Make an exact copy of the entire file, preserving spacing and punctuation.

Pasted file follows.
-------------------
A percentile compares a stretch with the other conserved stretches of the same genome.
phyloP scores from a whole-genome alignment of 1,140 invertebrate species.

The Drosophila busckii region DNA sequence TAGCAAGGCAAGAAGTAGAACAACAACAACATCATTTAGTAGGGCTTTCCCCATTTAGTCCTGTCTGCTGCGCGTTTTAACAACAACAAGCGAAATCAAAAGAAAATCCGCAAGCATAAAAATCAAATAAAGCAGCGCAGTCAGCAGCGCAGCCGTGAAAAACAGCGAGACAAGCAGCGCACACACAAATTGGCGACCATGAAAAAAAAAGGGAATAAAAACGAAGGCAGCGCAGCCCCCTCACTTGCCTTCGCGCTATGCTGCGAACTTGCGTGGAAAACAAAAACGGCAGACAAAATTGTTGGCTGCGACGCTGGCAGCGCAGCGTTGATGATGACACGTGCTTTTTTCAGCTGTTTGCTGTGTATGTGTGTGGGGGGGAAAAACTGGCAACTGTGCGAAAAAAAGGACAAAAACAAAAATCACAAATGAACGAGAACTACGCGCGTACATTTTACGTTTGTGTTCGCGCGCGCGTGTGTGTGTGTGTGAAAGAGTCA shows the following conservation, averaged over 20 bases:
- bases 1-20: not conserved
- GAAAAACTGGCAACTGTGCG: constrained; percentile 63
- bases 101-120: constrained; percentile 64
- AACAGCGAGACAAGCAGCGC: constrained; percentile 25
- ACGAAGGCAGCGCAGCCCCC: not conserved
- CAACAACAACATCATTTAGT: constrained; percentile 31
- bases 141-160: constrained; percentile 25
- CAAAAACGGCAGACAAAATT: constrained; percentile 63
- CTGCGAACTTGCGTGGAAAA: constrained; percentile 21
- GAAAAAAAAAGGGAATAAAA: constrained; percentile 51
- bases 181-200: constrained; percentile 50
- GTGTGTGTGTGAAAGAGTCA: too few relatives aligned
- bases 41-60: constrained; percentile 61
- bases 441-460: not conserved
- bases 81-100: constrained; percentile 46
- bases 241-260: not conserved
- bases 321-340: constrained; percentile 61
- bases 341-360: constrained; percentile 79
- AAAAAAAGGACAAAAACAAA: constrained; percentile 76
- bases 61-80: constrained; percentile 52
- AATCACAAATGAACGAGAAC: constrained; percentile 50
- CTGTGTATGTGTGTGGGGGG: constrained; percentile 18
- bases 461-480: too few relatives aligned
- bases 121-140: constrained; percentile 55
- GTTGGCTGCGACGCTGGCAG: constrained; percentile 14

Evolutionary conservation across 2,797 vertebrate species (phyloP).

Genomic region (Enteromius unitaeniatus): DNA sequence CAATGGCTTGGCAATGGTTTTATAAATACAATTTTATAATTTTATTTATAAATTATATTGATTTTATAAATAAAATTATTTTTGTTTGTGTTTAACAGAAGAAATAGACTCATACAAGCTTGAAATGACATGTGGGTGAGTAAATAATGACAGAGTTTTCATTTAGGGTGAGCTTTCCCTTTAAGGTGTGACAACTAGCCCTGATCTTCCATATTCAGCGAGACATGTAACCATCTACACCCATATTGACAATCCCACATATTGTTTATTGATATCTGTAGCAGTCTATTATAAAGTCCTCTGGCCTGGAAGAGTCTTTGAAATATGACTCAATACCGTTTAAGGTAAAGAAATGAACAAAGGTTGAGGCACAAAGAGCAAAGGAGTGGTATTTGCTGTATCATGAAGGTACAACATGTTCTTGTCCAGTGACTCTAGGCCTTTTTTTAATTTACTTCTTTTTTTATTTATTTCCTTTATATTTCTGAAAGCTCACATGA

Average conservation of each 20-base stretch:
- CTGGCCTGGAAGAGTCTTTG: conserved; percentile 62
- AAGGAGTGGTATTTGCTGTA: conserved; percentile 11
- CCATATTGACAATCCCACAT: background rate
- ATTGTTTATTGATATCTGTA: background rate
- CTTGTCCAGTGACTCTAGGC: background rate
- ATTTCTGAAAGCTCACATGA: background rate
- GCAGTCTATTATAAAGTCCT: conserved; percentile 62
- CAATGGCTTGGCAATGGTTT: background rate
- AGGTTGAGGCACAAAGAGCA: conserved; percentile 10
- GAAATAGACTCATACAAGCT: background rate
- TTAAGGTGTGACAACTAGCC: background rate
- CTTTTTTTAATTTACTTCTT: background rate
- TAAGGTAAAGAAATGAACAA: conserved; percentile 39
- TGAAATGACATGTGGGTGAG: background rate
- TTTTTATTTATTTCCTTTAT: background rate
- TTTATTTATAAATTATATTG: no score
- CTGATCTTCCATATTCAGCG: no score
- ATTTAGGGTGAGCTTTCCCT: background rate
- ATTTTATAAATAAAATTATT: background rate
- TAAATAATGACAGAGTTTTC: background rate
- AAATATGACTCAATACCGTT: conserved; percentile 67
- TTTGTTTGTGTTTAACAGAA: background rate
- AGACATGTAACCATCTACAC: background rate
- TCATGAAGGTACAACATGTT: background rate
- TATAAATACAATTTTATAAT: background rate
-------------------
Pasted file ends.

A percentile compares a stretch with the other conserved stretches of the same genome.
phyloP scores from a whole-genome alignment of 1,140 invertebrate species.

The Drosophila busckii region DNA sequence TAGCAAGGCAAGAAGTAGAACAACAACAACATCATTTAGTAGGGCTTTCCCCATTTAGTCCTGTCTGCTGCGCGTTTTAACAACAACAAGCGAAATCAAAAGAAAATCCGCAAGCATAAAAATCAAATAAAGCAGCGCAGTCAGCAGCGCAGCCGTGAAAAACAGCGAGACAAGCAGCGCACACACAAATTGGCGACCATGAAAAAAAAAGGGAATAAAAACGAAGGCAGCGCAGCCCCCTCACTTGCCTTCGCGCTATGCTGCGAACTTGCGTGGAAAACAAAAACGGCAGACAAAATTGTTGGCTGCGACGCTGGCAGCGCAGCGTTGATGATGACACGTGCTTTTTTCAGCTGTTTGCTGTGTATGTGTGTGGGGGGGAAAAACTGGCAACTGTGCGAAAAAAAGGACAAAAACAAAAATCACAAATGAACGAGAACTACGCGCGTACATTTTACGTTTGTGTTCGCGCGCGCGTGTGTGTGTGTGTGAAAGAGTCA shows the following conservation, averaged over 20 bases:
- bases 1-20: not conserved
- GAAAAACTGGCAACTGTGCG: constrained; percentile 63
- bases 101-120: constrained; percentile 64
- AACAGCGAGACAAGCAGCGC: constrained; percentile 25
- ACGAAGGCAGCGCAGCCCCC: not conserved
- CAACAACAACATCATTTAGT: constrained; percentile 31
- bases 141-160: constrained; percentile 25
- CAAAAACGGCAGACAAAATT: constrained; percentile 63
- CTGCGAACTTGCGTGGAAAA: constrained; percentile 21
- GAAAAAAAAAGGGAATAAAA: constrained; percentile 51
- bases 181-200: constrained; percentile 50
- GTGTGTGTGTGAAAGAGTCA: too few relatives aligned
- bases 41-60: constrained; percentile 61
- bases 441-460: not conserved
- bases 81-100: constrained; percentile 46
- bases 241-260: not conserved
- bases 321-340: constrained; percentile 61
- bases 341-360: constrained; percentile 79
- AAAAAAAGGACAAAAACAAA: constrained; percentile 76
- bases 61-80: constrained; percentile 52
- AATCACAAATGAACGAGAAC: constrained; percentile 50
- CTGTGTATGTGTGTGGGGGG: constrained; percentile 18
- bases 461-480: too few relatives aligned
- bases 121-140: constrained; percentile 55
- GTTGGCTGCGACGCTGGCAG: constrained; percentile 14

Evolutionary conservation across 2,797 vertebrate species (phyloP).

Genomic region (Enteromius unitaeniatus): DNA sequence CAATGGCTTGGCAATGGTTTTATAAATACAATTTTATAATTTTATTTATAAATTATATTGATTTTATAAATAAAATTATTTTTGTTTGTGTTTAACAGAAGAAATAGACTCATACAAGCTTGAAATGACATGTGGGTGAGTAAATAATGACAGAGTTTTCATTTAGGGTGAGCTTTCCCTTTAAGGTGTGACAACTAGCCCTGATCTTCCATATTCAGCGAGACATGTAACCATCTACACCCATATTGACAATCCCACATATTGTTTATTGATATCTGTAGCAGTCTATTATAAAGTCCTCTGGCCTGGAAGAGTCTTTGAAATATGACTCAATACCGTTTAAGGTAAAGAAATGAACAAAGGTTGAGGCACAAAGAGCAAAGGAGTGGTATTTGCTGTATCATGAAGGTACAACATGTTCTTGTCCAGTGACTCTAGGCCTTTTTTTAATTTACTTCTTTTTTTATTTATTTCCTTTATATTTCTGAAAGCTCACATGA

Average conservation of each 20-base stretch:
- CTGGCCTGGAAGAGTCTTTG: conserved; percentile 62
- AAGGAGTGGTATTTGCTGTA: conserved; percentile 11
- CCATATTGACAATCCCACAT: background rate
- ATTGTTTATTGATATCTGTA: background rate
- CTTGTCCAGTGACTCTAGGC: background rate
- ATTTCTGAAAGCTCACATGA: background rate
- GCAGTCTATTATAAAGTCCT: conserved; percentile 62
- CAATGGCTTGGCAATGGTTT: background rate
- AGGTTGAGGCACAAAGAGCA: conserved; percentile 10
- GAAATAGACTCATACAAGCT: background rate
- TTAAGGTGTGACAACTAGCC: background rate
- CTTTTTTTAATTTACTTCTT: background rate
- TAAGGTAAAGAAATGAACAA: conserved; percentile 39
- TGAAATGACATGTGGGTGAG: background rate
- TTTTTATTTATTTCCTTTAT: background rate
- TTTATTTATAAATTATATTG: no score
- CTGATCTTCCATATTCAGCG: no score
- ATTTAGGGTGAGCTTTCCCT: background rate
- ATTTTATAAATAAAATTATT: background rate
- TAAATAATGACAGAGTTTTC: background rate
- AAATATGACTCAATACCGTT: conserved; percentile 67
- TTTGTTTGTGTTTAACAGAA: background rate
- AGACATGTAACCATCTACAC: background rate
- TCATGAAGGTACAACATGTT: background rate
- TATAAATACAATTTTATAAT: background rate